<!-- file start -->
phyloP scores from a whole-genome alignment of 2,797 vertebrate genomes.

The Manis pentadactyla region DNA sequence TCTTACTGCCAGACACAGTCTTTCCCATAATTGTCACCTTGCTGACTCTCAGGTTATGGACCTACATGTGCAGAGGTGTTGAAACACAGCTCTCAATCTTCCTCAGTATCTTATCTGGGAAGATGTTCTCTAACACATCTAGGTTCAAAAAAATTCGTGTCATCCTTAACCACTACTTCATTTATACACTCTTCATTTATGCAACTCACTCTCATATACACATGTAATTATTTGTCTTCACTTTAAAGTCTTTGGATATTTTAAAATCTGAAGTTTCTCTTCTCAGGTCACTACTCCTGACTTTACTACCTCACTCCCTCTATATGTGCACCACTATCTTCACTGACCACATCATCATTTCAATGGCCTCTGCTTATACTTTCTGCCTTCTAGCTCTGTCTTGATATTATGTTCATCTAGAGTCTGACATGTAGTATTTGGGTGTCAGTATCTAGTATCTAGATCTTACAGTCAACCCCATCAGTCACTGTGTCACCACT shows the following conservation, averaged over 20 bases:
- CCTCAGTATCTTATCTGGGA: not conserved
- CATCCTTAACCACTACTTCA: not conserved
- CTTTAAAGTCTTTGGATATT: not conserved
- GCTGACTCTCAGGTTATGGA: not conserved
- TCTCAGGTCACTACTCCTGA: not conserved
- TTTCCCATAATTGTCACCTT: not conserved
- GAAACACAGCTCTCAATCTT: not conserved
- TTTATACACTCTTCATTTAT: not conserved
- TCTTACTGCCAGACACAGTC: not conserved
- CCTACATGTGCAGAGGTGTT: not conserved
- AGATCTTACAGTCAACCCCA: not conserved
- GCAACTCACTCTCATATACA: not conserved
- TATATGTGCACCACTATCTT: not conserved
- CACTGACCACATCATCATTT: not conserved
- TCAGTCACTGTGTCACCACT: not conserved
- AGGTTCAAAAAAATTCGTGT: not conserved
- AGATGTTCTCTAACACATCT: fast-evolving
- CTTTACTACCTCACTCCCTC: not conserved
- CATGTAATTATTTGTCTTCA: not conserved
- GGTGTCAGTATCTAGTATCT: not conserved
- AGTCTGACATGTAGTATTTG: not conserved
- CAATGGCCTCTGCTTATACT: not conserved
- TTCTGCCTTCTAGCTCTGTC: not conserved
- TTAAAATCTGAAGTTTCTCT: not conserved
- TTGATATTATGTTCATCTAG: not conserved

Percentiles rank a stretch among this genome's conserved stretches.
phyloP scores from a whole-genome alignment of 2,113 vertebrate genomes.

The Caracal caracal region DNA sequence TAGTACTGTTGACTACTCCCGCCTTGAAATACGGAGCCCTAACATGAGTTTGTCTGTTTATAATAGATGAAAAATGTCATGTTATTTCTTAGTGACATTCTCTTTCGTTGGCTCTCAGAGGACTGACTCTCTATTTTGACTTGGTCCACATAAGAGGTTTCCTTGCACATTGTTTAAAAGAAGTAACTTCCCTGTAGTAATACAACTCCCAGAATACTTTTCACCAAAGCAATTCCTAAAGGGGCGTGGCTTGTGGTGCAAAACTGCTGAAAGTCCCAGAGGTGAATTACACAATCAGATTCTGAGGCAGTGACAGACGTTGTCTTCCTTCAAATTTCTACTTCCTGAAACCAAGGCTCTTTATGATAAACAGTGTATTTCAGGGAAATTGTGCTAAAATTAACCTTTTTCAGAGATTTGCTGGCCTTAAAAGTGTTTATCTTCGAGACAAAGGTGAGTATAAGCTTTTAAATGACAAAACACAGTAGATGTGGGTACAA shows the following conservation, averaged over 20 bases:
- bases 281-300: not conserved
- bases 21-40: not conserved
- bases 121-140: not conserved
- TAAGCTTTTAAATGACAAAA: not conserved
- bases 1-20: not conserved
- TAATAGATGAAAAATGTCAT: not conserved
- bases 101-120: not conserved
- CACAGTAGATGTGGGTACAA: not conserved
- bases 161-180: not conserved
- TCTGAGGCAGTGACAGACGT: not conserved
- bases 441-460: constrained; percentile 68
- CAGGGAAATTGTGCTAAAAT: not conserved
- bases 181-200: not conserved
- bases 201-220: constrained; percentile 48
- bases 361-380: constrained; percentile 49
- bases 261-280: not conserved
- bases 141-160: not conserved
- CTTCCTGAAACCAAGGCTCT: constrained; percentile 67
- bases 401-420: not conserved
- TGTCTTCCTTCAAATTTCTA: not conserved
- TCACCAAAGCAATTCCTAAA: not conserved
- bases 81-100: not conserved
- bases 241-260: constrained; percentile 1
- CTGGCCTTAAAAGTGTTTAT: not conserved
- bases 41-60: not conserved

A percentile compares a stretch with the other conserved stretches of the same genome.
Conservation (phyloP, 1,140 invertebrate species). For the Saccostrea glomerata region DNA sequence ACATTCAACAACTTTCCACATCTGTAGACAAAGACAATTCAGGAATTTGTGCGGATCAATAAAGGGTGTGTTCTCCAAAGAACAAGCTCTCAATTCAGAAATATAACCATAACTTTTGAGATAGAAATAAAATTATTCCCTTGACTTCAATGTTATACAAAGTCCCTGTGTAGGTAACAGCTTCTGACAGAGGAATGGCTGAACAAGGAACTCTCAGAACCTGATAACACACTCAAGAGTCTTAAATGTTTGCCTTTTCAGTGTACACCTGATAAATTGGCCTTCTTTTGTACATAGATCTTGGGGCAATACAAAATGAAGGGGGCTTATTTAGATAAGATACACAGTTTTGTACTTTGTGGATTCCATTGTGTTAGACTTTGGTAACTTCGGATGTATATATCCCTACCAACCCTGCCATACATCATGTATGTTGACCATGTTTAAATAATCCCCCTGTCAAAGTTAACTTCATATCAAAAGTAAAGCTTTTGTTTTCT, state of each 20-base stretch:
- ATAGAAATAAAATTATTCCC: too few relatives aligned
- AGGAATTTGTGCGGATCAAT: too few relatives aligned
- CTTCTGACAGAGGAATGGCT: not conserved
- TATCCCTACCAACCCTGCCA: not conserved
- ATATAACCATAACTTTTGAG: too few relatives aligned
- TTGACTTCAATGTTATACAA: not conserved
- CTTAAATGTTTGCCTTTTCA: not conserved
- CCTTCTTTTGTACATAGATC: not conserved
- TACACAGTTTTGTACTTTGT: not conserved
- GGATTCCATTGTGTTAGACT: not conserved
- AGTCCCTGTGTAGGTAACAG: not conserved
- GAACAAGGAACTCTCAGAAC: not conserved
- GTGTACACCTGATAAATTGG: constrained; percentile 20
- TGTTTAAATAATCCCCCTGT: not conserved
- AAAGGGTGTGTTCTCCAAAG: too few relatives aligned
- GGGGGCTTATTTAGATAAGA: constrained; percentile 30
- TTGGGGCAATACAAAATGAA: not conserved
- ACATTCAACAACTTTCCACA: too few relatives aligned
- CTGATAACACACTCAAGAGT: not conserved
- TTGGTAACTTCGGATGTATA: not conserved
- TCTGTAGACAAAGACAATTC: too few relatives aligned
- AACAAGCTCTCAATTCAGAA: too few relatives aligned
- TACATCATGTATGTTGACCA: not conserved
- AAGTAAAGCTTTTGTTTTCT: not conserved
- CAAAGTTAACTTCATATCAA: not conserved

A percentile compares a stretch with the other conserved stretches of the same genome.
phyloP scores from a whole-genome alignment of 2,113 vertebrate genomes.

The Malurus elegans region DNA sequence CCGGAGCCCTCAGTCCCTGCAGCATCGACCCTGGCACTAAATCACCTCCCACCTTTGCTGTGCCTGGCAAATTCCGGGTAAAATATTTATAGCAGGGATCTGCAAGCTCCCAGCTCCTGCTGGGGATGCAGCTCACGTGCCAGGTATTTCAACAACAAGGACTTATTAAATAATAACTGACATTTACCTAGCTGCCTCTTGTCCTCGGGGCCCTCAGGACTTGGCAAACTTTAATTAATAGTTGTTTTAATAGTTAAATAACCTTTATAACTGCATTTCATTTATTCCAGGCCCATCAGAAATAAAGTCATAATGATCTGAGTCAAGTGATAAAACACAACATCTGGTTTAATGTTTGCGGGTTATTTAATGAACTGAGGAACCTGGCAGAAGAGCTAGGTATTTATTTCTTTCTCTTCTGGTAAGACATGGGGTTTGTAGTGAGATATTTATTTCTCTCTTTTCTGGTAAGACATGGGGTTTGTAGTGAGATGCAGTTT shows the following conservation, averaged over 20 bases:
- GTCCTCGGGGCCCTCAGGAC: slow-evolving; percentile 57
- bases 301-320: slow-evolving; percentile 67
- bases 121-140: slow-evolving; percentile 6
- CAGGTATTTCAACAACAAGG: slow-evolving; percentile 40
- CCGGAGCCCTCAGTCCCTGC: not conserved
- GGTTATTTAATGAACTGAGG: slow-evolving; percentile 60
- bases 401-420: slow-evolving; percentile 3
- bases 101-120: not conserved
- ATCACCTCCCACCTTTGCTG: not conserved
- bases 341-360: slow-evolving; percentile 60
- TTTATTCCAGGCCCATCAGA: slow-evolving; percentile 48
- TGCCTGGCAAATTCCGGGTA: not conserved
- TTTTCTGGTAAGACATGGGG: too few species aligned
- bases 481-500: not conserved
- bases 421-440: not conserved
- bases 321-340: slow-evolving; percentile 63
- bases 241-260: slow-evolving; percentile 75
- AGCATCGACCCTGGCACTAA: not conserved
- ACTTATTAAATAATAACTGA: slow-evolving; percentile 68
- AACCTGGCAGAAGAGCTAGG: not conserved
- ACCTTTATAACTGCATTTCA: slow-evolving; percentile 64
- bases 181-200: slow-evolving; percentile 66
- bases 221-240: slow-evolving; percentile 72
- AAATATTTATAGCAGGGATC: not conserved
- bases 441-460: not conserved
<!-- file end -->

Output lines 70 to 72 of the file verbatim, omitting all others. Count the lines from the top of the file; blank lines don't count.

- GTGTACACCTGATAAATTGG: constrained; percentile 20
- TGTTTAAATAATCCCCCTGT: not conserved
- AAAGGGTGTGTTCTCCAAAG: too few relatives aligned